In telling the computer only what to do, we leave behind anything about what the computation is for. Not only is there no connection to any earthly purpose, it is not possible to create one in the domain in which the digital computer carries out its programs.
By way of contrast, here’s what I use the bank reconciliation for:
Finally, when the procedure is being applied in reconciling a bank statement with a checkbook, accounting for a discrepancy in the calculated result is important. When there is no discrepancy, does that mean all is right with the world? Not necessarily. Knowing the theory by which the reconciliation is held to be valid and recognizing the theory’s relationship to reality is not enough to have confined reality to the theory. The application of theory to reality is always contingent and incomplete.
The Gap That Cannot Be Closed
It would be foolish to predict that computers will always be isolated from reality in the way that we saw for the digital human and the domain in which the digital human acted to produce computations. That's a different question and, as a practical matter, it is not necessary to address it.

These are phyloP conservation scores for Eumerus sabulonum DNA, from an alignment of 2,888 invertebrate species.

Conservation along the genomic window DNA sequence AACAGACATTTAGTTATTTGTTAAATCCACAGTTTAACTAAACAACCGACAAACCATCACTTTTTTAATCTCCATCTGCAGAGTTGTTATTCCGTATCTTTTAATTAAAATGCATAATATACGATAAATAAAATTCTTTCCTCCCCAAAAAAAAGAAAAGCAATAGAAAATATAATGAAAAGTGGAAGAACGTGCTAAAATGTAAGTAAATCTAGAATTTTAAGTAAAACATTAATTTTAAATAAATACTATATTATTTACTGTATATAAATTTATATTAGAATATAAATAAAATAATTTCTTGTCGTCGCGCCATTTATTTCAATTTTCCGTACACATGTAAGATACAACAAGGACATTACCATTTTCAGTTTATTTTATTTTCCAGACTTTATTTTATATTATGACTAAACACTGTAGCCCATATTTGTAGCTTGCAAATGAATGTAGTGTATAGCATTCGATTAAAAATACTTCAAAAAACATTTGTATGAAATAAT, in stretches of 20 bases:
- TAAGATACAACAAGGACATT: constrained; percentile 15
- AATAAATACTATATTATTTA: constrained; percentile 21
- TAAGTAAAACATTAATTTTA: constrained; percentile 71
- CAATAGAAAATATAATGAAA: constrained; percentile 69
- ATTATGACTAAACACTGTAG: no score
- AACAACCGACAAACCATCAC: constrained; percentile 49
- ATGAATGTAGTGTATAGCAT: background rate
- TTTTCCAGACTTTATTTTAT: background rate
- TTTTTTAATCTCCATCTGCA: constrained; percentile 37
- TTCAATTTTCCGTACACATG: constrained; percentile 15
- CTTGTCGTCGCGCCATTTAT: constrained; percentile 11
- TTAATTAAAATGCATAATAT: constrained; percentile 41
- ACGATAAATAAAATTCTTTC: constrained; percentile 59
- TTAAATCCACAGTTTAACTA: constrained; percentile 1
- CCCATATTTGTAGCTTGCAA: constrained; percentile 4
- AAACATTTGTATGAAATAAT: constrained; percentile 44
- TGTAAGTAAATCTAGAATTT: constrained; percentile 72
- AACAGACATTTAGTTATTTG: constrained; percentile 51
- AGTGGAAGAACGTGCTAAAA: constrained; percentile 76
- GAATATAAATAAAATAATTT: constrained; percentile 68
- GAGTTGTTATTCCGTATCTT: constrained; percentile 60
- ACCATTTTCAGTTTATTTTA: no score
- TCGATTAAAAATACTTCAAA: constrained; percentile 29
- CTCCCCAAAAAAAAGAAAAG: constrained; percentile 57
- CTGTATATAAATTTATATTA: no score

The billions of computers operating at this moment, and all of those that have been built so far, operate in this isolation. The separation of programs and computations from reality is a fact for today's world. That's unlikely to change very quickly for all of those computer-augmented systems that we continue to develop, deploy, operate, and sustain.